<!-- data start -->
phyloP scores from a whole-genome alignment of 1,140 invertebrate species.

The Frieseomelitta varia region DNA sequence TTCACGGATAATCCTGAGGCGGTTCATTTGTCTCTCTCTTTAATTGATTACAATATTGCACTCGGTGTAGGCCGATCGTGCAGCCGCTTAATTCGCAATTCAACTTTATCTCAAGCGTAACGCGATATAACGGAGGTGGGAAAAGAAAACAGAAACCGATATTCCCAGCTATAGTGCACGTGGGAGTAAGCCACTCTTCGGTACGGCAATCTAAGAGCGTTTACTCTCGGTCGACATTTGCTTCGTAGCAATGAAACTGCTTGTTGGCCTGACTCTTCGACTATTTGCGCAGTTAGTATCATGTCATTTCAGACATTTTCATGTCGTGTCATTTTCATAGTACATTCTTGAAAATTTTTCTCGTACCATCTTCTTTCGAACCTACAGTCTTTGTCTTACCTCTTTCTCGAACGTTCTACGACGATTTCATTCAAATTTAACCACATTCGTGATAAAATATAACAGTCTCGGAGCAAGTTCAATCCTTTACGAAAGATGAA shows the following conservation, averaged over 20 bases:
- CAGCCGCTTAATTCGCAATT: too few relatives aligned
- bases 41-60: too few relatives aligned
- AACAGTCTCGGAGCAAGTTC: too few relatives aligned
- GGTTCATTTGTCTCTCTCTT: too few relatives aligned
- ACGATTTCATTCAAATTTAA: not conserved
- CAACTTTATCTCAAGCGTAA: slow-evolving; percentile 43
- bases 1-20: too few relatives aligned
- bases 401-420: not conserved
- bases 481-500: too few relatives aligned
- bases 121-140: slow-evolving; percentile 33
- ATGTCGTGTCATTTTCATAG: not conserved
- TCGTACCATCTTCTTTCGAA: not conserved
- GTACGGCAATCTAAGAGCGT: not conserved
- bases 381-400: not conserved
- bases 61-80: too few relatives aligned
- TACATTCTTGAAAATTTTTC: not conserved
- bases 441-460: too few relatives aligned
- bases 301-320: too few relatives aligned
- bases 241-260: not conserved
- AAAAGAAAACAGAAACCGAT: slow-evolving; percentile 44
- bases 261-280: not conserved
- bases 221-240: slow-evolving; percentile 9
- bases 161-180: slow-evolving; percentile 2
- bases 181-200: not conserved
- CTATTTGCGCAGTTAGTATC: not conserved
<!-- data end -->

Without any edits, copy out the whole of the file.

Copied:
phyloP scores from a whole-genome alignment of 1,140 invertebrate species.

The Frieseomelitta varia region DNA sequence TTCACGGATAATCCTGAGGCGGTTCATTTGTCTCTCTCTTTAATTGATTACAATATTGCACTCGGTGTAGGCCGATCGTGCAGCCGCTTAATTCGCAATTCAACTTTATCTCAAGCGTAACGCGATATAACGGAGGTGGGAAAAGAAAACAGAAACCGATATTCCCAGCTATAGTGCACGTGGGAGTAAGCCACTCTTCGGTACGGCAATCTAAGAGCGTTTACTCTCGGTCGACATTTGCTTCGTAGCAATGAAACTGCTTGTTGGCCTGACTCTTCGACTATTTGCGCAGTTAGTATCATGTCATTTCAGACATTTTCATGTCGTGTCATTTTCATAGTACATTCTTGAAAATTTTTCTCGTACCATCTTCTTTCGAACCTACAGTCTTTGTCTTACCTCTTTCTCGAACGTTCTACGACGATTTCATTCAAATTTAACCACATTCGTGATAAAATATAACAGTCTCGGAGCAAGTTCAATCCTTTACGAAAGATGAA shows the following conservation, averaged over 20 bases:
- CAGCCGCTTAATTCGCAATT: too few relatives aligned
- bases 41-60: too few relatives aligned
- AACAGTCTCGGAGCAAGTTC: too few relatives aligned
- GGTTCATTTGTCTCTCTCTT: too few relatives aligned
- ACGATTTCATTCAAATTTAA: not conserved
- CAACTTTATCTCAAGCGTAA: slow-evolving; percentile 43
- bases 1-20: too few relatives aligned
- bases 401-420: not conserved
- bases 481-500: too few relatives aligned
- bases 121-140: slow-evolving; percentile 33
- ATGTCGTGTCATTTTCATAG: not conserved
- TCGTACCATCTTCTTTCGAA: not conserved
- GTACGGCAATCTAAGAGCGT: not conserved
- bases 381-400: not conserved
- bases 61-80: too few relatives aligned
- TACATTCTTGAAAATTTTTC: not conserved
- bases 441-460: too few relatives aligned
- bases 301-320: too few relatives aligned
- bases 241-260: not conserved
- AAAAGAAAACAGAAACCGAT: slow-evolving; percentile 44
- bases 261-280: not conserved
- bases 221-240: slow-evolving; percentile 9
- bases 161-180: slow-evolving; percentile 2
- bases 181-200: not conserved
- CTATTTGCGCAGTTAGTATC: not conserved